CEDAR POINT — Town commissioners voted 4-0 Dec. 10 to approve a special-use permit for a private bar to eventually operate in the former Cedar Point Tavern building on Highway 24.
The action during the Cedar Point Board of Commissioners’ meeting, held on Zoom, followed about an hour of discussion, and came despite longstanding problems between the town and the former business.
As a result, the special-use permit is good for only one year, although it could be renewed, and the owner, Drew Lutheran, must take major steps to clean up the property before he can submit a site plan for approval by the town. In addition, Mr. Lutheran faces up to $19,800 in $50-per-day civil penalties to the town for failing to act on previous orders to clean up the property.
Mr. Lutheran told the board Thursday if forced to pay those penalties, he couldn’t proceed.
“There’s no way I could go forward with that,” he said. “I’d just put up a fence and clean it up when I can figure out how.”
Commissioner Gary Bray initially wanted to include payment of the fines as a condition on the permit.
Mr. Lutheran has operated another business, The Yacht Club, on the Swansboro waterfront. It was severely damaged by Hurricane Florence in September 2018. The tavern building was also damaged, he said, but he currently operates Ye Olde Riverwalk, a restaurant on West Corbett Avenue in Swansboro.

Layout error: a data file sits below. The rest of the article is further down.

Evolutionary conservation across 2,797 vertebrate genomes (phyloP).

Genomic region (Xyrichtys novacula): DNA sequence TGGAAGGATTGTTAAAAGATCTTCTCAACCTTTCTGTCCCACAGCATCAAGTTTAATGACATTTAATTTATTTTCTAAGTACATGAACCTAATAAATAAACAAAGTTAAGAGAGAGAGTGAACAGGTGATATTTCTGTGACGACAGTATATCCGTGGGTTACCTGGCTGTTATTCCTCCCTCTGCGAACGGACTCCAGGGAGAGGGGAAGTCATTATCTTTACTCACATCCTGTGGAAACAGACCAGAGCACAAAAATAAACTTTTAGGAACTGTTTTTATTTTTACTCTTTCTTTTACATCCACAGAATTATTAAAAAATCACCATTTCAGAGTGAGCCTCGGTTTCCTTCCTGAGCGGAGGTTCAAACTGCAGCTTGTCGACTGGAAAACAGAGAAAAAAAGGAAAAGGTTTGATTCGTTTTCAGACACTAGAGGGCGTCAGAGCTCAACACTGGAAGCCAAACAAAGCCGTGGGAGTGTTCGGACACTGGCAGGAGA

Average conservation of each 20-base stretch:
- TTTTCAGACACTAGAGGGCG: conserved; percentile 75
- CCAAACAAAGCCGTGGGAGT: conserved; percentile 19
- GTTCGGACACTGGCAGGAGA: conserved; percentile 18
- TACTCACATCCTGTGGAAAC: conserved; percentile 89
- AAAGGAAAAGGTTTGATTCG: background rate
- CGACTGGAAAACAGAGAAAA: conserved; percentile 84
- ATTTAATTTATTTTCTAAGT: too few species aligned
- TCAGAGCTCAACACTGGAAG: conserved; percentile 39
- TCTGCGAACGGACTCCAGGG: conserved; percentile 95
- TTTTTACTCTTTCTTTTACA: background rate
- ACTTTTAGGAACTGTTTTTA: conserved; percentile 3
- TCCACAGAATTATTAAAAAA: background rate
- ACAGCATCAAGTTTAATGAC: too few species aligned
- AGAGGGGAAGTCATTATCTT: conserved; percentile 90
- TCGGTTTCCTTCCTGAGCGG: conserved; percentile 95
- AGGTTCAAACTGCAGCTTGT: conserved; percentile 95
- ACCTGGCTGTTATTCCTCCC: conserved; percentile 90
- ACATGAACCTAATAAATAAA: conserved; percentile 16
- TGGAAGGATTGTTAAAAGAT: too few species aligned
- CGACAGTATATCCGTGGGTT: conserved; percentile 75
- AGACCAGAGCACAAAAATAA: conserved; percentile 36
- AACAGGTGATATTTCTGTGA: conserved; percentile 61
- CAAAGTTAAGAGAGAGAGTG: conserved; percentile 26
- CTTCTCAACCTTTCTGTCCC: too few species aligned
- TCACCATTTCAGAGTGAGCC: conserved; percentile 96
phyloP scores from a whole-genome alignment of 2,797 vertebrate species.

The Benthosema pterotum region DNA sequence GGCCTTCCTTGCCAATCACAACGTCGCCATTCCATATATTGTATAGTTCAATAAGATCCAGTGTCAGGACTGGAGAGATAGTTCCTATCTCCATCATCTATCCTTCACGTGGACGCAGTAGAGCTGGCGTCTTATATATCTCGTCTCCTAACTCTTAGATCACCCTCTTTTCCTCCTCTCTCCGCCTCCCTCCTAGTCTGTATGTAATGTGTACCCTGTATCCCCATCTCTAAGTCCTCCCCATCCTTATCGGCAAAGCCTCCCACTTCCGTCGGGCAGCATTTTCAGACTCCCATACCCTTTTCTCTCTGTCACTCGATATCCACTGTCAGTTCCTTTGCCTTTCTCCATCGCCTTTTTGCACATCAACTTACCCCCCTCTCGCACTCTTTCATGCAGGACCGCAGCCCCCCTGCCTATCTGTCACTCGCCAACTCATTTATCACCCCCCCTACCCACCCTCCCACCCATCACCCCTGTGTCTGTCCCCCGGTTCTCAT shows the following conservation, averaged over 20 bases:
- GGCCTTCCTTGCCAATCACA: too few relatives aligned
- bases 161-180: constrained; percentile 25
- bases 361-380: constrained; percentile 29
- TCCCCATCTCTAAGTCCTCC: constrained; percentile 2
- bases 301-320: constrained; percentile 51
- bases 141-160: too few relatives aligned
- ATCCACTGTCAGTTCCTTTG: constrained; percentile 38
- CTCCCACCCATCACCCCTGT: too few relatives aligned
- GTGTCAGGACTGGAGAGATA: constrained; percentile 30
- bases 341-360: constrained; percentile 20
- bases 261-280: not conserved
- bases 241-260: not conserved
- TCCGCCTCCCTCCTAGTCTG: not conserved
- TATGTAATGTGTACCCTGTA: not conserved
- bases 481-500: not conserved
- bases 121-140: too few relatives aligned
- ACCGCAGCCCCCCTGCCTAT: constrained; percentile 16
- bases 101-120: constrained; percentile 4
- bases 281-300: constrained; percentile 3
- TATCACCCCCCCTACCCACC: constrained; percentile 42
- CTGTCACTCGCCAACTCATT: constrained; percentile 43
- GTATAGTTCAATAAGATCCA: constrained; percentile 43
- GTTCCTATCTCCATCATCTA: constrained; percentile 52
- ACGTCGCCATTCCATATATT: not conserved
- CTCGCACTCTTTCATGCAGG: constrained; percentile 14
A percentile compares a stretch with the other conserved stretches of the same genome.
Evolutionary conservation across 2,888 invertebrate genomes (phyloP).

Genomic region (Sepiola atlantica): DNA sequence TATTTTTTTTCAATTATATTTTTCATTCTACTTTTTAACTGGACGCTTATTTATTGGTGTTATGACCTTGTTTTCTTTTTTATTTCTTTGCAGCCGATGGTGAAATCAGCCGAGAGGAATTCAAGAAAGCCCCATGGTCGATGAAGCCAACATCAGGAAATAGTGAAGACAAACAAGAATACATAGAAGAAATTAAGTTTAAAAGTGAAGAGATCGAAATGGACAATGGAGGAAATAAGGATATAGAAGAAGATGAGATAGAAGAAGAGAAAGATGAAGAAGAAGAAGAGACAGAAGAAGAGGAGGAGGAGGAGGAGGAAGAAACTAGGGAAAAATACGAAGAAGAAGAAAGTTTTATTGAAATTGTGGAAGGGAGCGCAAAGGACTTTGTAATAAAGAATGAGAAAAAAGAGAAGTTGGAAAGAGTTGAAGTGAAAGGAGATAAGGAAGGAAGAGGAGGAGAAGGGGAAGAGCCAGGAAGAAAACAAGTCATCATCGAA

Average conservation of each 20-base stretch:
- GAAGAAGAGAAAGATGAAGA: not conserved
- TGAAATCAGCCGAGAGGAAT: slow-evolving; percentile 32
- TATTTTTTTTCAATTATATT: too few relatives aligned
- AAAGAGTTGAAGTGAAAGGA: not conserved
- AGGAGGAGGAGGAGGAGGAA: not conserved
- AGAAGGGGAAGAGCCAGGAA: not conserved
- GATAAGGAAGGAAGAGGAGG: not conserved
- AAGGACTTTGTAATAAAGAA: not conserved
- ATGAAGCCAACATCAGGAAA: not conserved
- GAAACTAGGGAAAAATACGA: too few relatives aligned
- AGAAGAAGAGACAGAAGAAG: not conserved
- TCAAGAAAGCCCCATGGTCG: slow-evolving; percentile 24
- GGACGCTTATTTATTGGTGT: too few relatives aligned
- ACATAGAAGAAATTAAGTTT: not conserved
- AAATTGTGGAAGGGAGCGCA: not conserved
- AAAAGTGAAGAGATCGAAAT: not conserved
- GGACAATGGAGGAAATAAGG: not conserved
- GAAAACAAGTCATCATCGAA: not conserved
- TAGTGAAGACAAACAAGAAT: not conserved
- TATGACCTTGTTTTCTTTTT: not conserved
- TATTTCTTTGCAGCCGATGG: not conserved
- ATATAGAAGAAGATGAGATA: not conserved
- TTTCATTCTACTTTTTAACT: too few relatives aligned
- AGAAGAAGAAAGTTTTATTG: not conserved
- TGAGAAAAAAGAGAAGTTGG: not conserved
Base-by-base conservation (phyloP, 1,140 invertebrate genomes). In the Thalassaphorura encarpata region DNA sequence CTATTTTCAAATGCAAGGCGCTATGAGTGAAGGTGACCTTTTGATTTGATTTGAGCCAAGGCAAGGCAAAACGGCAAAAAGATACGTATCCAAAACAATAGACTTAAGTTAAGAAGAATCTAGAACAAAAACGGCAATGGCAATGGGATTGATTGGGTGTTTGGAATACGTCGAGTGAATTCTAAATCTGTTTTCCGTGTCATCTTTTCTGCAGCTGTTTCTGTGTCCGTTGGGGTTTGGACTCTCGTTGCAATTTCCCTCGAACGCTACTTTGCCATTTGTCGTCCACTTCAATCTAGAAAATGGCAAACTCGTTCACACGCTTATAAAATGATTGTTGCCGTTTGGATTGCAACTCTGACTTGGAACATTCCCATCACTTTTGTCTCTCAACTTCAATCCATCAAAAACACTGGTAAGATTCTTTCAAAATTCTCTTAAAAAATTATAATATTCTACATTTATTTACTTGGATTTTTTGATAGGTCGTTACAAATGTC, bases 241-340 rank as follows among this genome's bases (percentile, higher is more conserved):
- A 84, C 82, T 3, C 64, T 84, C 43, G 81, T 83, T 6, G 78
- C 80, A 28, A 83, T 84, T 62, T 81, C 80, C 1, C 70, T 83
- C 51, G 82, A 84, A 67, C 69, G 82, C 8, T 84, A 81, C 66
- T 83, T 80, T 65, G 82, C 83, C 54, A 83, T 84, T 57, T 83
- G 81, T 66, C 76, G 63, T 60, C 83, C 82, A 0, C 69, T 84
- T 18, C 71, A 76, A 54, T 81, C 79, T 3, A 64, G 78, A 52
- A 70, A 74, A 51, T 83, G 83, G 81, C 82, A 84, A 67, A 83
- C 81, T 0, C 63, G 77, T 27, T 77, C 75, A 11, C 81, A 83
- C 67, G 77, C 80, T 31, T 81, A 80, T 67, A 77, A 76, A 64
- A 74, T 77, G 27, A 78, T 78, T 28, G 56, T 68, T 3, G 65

Mr. Lutheran said he and his wife had suffered financially and mentally for more than two years.
“I’m willing to work with him,” Mr. Bray finally said.
Eventually, he and the rest of the board agreed to defer the fine collection and try to negotiate a settlement, which Town Administrator David Rief said is legal.
“We can talk about the fine later,” Commissioner Frankie Winberry said.
Mr. Lutheran said he could pay the town $5,000.
Mayor Scott Hatsell said the property has been a problem for the town for a long time and this temporary permit might be the best option to start getting it cleaned up.
“I agree with everything you said,” Mr. Lutheran said. “I’m ready to get it cleaned up and make it better than it was.”
The permit requires that the club, when it opens, can’t be open to the general public.
Before Mr. Lutheran submits a plan, he must show that all building code and fire code violations have been remedied.
He could be allowed to serve food and increase the capacity beyond 24, if those actions are approved by the Carteret County Health Department.
Mr. Lutheran initially applied for a special-use permit to operate a restaurant and private club in the old tavern. However, Mr. Rief informed him during the meeting neither of those were permissible under state statutes at this time.
In addition, he said Mr. Lutheran could not move forward with a plan to buy a “smoker” and cook meat to sell offsite.
Mr. Lutheran agreed to change his request to “private bar.” It would be allowed no more than 24 occupants, and he would have to have adequate parking, which had been a problem when the tavern was in operation under previous ownership. In addition, he will not be allowed under the permit to have outdoor music, which also had been a problem, according to commissioners.
The location is on the highway, but is close to residences and town hall.
When the vote came, Mr. Lutheran thanked the board.
“I will do this (cleanup),” he said. “I won’t let you down.”
Contact Brad Rich at 252-864-1532; email Brad@thenewstimes.com; or follow on Twitter @brichccnt.